HFO detection with the Spectrum detector

The Spectrum detector has been described in detail in previous publications8,9,11,22. In brief, the detector has three stages. Stage I determined a baseline amplitude threshold in time intervals with high Stockwell entropy (low oscillatory activity). Events exceeding the threshold were marked as events of interest (EoI). In Stage II, the detector selected all EoI that exhibited a high frequency peak isolated from low frequency activity in the time–frequency space22. The number of EoI was further reduced in Stage III, where artifacts with multichannel spread were rejected, since HFO are spatially confined in a small patch of cortical tissue20,27. Following these steps of automated HFO detection, an observer inspected the events in wideband and filtered in the HFO band to reject further artifacts. This prospective definition of a clinically relevant HFO has been shown to predict postsurgical seizure outcome with high accuracy8,9,11.

HFO detection with the SNN

As a first step in the HFO detection pipeline, the wideband ECoG recording was filtered in the 250–500 Hz fast ripple band (Fig. 1a). Since Butterworth filters showed to be a good approximation of the Tow–Thomas architectures for the hardware SNN filters23,24,28, we used a 2nd order filter of this model and the SciPy Python package to simulate the filtering stage29,30,31. In the filtered signal, we defined a baseline amplitude that has to be exceeded by a putative HFO event (Fig. 1b). Following the algorithm implemented in the hardware SNN23, we selected a 1 s time window, stored the maximum signal amplitudes of consecutive non-overlapping time windows of 50 ms, and took the mean of the lowest quartile as the baseline amplitude.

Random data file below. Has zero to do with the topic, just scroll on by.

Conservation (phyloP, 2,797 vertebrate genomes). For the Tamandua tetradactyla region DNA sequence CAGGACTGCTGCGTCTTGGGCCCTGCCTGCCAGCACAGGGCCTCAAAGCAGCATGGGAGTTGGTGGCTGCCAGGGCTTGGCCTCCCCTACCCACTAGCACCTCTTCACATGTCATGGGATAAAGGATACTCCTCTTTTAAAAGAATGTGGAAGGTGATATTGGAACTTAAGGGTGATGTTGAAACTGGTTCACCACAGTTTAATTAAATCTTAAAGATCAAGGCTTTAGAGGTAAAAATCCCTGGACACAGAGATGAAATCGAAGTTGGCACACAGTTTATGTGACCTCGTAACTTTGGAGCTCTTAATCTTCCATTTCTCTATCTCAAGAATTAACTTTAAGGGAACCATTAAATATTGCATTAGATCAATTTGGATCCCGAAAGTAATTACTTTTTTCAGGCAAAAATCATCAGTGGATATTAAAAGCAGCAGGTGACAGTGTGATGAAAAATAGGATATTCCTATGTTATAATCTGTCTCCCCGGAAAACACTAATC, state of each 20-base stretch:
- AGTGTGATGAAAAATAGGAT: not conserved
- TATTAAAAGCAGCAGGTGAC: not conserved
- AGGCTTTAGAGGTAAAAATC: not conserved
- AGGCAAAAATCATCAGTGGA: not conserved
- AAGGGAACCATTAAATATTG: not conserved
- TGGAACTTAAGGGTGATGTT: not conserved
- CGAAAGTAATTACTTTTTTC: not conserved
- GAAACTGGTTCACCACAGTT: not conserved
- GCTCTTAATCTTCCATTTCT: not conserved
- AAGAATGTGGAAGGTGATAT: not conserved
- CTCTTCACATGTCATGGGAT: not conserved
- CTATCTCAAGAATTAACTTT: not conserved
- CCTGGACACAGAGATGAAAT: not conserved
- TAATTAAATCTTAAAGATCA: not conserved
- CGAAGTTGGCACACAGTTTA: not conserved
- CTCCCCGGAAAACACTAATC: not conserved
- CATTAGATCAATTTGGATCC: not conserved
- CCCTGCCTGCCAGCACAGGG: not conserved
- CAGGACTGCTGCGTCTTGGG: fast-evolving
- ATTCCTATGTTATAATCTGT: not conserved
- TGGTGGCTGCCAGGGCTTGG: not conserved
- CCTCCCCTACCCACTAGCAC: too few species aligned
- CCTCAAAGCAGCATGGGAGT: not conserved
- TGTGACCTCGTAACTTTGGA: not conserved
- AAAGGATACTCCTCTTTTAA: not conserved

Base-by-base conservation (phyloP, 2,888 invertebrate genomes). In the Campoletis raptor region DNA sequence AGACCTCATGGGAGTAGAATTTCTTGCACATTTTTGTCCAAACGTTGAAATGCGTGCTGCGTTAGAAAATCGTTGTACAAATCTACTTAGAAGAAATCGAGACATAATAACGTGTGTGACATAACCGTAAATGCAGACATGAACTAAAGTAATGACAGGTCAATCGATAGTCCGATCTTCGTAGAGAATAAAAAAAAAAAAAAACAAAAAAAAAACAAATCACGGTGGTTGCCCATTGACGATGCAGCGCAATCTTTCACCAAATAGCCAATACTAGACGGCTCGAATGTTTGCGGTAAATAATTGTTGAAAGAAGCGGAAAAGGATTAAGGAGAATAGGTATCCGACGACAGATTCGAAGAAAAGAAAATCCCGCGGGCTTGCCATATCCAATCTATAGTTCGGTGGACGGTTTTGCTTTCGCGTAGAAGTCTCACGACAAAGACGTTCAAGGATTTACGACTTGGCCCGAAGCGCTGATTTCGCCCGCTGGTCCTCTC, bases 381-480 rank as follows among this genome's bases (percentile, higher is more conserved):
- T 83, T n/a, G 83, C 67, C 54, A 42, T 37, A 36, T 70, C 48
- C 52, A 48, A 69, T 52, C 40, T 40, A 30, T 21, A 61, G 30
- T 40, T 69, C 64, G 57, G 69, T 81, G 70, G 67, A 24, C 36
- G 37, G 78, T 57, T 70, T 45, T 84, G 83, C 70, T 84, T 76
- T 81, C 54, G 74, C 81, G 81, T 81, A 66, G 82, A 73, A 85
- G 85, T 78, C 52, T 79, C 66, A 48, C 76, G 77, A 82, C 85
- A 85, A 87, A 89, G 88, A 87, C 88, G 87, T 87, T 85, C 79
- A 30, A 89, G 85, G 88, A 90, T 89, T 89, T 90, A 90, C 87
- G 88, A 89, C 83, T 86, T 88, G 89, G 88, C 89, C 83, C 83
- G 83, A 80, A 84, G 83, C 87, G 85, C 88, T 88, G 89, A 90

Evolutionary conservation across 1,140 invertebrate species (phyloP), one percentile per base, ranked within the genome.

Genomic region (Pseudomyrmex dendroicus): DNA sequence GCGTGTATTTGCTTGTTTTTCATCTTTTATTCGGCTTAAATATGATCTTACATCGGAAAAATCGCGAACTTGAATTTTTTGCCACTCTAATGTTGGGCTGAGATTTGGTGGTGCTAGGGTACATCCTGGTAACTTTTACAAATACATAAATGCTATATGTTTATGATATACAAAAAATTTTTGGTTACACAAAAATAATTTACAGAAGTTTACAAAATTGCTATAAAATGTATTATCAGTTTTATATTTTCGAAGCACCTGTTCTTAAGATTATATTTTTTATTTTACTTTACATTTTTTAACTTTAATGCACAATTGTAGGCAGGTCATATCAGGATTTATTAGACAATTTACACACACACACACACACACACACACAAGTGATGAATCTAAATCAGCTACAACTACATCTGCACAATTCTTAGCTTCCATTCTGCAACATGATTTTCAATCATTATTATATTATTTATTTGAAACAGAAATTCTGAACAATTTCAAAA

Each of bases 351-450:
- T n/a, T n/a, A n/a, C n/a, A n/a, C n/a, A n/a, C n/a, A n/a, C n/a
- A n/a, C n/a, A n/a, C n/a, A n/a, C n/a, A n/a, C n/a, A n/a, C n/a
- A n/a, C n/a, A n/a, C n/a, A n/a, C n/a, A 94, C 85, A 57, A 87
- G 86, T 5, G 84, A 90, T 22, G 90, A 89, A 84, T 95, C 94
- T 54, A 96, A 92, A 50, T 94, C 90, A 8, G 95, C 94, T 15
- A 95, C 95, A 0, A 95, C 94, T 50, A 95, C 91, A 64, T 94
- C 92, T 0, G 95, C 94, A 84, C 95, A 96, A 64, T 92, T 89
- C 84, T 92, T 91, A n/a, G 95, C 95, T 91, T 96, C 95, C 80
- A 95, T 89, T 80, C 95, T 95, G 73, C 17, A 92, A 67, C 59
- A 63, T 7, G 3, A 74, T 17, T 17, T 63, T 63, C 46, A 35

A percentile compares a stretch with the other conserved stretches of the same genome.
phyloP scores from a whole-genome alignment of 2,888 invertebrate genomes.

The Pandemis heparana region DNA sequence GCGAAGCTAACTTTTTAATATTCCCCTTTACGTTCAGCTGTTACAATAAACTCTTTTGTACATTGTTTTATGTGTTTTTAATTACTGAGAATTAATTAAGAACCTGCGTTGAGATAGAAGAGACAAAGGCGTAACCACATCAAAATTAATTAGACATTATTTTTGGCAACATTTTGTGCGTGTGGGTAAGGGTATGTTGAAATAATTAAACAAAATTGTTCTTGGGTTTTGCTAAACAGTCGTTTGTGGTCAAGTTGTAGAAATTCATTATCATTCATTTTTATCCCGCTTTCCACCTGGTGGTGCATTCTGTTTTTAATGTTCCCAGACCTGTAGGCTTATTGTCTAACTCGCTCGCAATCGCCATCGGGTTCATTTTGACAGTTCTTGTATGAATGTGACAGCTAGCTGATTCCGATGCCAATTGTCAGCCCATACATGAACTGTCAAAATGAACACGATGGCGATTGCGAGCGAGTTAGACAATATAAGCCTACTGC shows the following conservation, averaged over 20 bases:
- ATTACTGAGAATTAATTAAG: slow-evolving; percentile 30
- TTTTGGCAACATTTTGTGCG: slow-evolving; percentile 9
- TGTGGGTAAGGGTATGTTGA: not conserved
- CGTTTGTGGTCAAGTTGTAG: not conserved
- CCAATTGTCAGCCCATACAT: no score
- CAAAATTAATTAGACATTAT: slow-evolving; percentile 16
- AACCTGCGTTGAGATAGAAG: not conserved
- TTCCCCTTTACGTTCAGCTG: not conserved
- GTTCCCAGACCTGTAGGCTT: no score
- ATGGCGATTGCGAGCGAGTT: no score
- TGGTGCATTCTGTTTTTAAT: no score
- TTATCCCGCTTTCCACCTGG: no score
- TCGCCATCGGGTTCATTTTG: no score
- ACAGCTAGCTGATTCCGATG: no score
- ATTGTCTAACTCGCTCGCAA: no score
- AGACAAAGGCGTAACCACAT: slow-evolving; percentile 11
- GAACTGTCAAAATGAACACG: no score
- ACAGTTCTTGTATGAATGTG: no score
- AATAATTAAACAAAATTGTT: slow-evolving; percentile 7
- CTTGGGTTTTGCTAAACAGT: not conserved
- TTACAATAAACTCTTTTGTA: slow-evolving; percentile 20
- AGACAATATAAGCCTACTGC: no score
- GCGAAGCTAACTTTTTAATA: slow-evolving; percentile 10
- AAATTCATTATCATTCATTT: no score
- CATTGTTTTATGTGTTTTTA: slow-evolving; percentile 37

Figure 1
figure 1

HFO detection scheme. (a) The wideband ECoG is filtered in the HFO frequency band (250–500 Hz). (b) In the baseline detection stage, the background noise of the signal is used to set the signal-to-spike threshold. (c) The signal-to-spike conversion algorithm converts the analog signal into two streams of digital outputs: UP and DN spikes. (d) The SNN architecture for HFO detection and artifact rejection consists of input neurons (grey) receiving the input UP-DN spikes. These inputs project to a second layer of neurons (green) and to a dis-inhibitory neuron (purple). This neuron projects inhibitory synapses to a global-inhibitory neuron (orange), which is continuously inhibiting the second layer neurons. The synapses of the projections are excitatory (positive, red) or inhibitory (negative, blue).